In this season, I’m hoping to find my way with fewer people in the house and more solitude. I’m not naïve enough to expect perfection, but I do need time. As any writer knows, you must show up regularly to get your work done. It must be given priority and long hours of concentration. I write best if I start first thing in the morning, which means pushing everything else aside: walking past the dirty dishes in the kitchen sink, not starting a load of laundry, resisting the urge to restore order in the household, and going directly to my desk. To get to my office I must walk past the scattered debris of our living and turn a blind eye. If I tend to it, I can easily get sucked in and lose the whole morning. So I tell myself, “Keep moving. Don’t look to the right or to the left, and don’t stop until you reach your desk.”
Sitting with an open laptop or a legal pad and laboring over words and sentences requires solid blocks of time: hours, days, weeks, and years. Some writers use outlines, organizing the flow of their thoughts before beginning to write. I’m more apt to launch right in and find out what I’m writing about by writing. I do have a file on my Mac titled “Andi’s Writing Ideas,” which my good friend Jenny White helped me create. It’s a grid-like chart where I keep my thoughts in one place: ideas and topics, detailed notes, and the outlet they might be used for — whether essay, book, or talk. It’s wonderfully helpful, and when I’ve had a year like the one that just passed, it provides reassurance that I do have things to say and a pool of ideas to draw from.
Whatever kind of life we have, whether thick with children or friends in the house or with other work that pays the bills, the writer herself is the only one who can lay claim to the quiet practices that make for a writing life. Even if you have no current ability to write anything longer than a journal entry, stay faithful to that appointment. And make the reading of good books an enjoyable and necessary part of life. The prolific and much-loved author Madeline L’Engle had three recommendations for writers: “Read, keep an honest journal, and write every day.” Stephen King, in his wonderful book On Writing says, “If you want to be a writer, you must do two things above all others: read a lot and write a lot. . . . Reading is the creative center of a writer’s life.”
I need this reminder. For the whole of my life I’ve read one book after another, especially in the hour or so before turning the lights out at night. Even during the long years of my seminary studies when I read stacks of theology books during the day, I still read at night, but the books were different. They were stories. I needed the pure enjoyment of fiction and memoir, and the good food of literary writing. In the last few years, however, I’ve developed a different bedtime habit: watching television downloads or DVDs on my laptop. This is not a bad thing in itself. Television writing has never been better. Though for the sake of honesty, I must admit I’ve gotten out of control. If I told you how many times I’ve watched all seven seasons of The Gilmore Girls, you’d think me a bit loopy and you’d be right! Even worse, over time it means I’m reading fewer books. That’s not good for anyone, but it’s particularly negative for writers of any stripe, from songwriters to novelists. Reading and writing are companions. The pleasure of words and stories taken in nourishes the writing that goes out.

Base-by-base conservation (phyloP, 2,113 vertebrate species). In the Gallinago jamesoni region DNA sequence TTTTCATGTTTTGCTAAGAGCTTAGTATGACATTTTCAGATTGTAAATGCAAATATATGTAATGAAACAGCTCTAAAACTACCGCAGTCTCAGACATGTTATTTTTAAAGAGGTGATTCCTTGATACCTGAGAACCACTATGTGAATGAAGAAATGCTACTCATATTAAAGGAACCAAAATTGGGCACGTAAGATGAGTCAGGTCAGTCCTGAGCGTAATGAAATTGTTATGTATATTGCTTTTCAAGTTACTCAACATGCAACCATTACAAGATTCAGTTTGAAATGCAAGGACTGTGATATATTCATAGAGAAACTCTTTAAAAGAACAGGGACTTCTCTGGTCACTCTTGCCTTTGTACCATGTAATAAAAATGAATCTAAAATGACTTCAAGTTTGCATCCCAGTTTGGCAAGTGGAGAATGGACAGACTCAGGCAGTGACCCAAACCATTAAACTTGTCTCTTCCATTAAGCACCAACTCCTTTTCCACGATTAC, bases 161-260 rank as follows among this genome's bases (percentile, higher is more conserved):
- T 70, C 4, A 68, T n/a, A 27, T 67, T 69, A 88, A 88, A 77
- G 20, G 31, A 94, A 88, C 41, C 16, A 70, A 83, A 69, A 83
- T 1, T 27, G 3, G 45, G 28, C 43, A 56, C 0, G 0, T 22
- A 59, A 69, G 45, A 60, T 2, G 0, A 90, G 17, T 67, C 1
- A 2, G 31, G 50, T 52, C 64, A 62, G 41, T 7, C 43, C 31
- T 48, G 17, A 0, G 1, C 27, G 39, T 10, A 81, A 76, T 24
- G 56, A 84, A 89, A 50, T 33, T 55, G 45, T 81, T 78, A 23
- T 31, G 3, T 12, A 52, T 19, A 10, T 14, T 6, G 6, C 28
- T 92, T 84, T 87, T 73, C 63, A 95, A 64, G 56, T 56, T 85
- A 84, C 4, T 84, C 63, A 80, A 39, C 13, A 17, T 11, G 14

Photo: Andi Ashworth
Several of our bookshelves are filled with books about writers and writing. Anne Lamott’s Bird by Bird, Donald Hall’s Life Work, Annie Dillard’s The Writing Life, and The Writer on Her Work edited by Janet Sternburg — to name a few — are instructive, insightful, and inspiring. As with any vocation, it helps to hear from others who do what you do or what you dream of doing. I spend a lot of time around musicians and songwriters whose creative work takes years of disciplined labor, but is often done communally. Writing essays and books, on the other hand, is solitary work. Reading about other people’s writing lives helps me stay focused. So I’m particularly interested in hearing from women writers. I know there are exceptions, but no matter how much society changes, women are still the most likely ones in a family to juggle caregiving, cooking, household maintenance, and writing. I want to know their stories.
In a book published in 1994, Parting the Curtains: Interviews with Southern Writers, Doris Betts was asked, “What would be your ideal writing day?” She answered, “I really have never had one. . . . Well, I was going to say it would begin with everybody waiting on me instead of the other way around.” Kaye Gibbons answered the question “Do you usually write every day?” in this way: “Usually I write every day while Mary naps.” These very human answers are a good reminder that few people write in an ivory tower environment. Those who create a body of work over a lifetime keep coming back to the writer’s desk regardless of the obstacles. They write because it’s who they are.
This year I will be intentional in the daily process of growing as a writer. I will narrow my focus, care for my family and friends, and get my work done. Today as I re-enter our life after being away for a few days, I’m resisting the urge to unpack my suitcase, sort through the mail, or make a trip to the grocery store. Popcorn is a fine dinner when the cupboards are bare. I have a deadline to meet, and I’m already late. I can deal with the rest tomorrow, but today I’m telling myself, “Keep moving. Don’t look to the right or to the left and don’t stop until you reach your desk.”
Andi is the author of Real Love for Real Life: The Art and Work of Caring. She lives in Nashville, Tennessee, holds a Master of Arts in Theological Studies, and is grandmother to five grandchildren. Her current television faves are Parenthood, Downton Abbey, and Modern Family.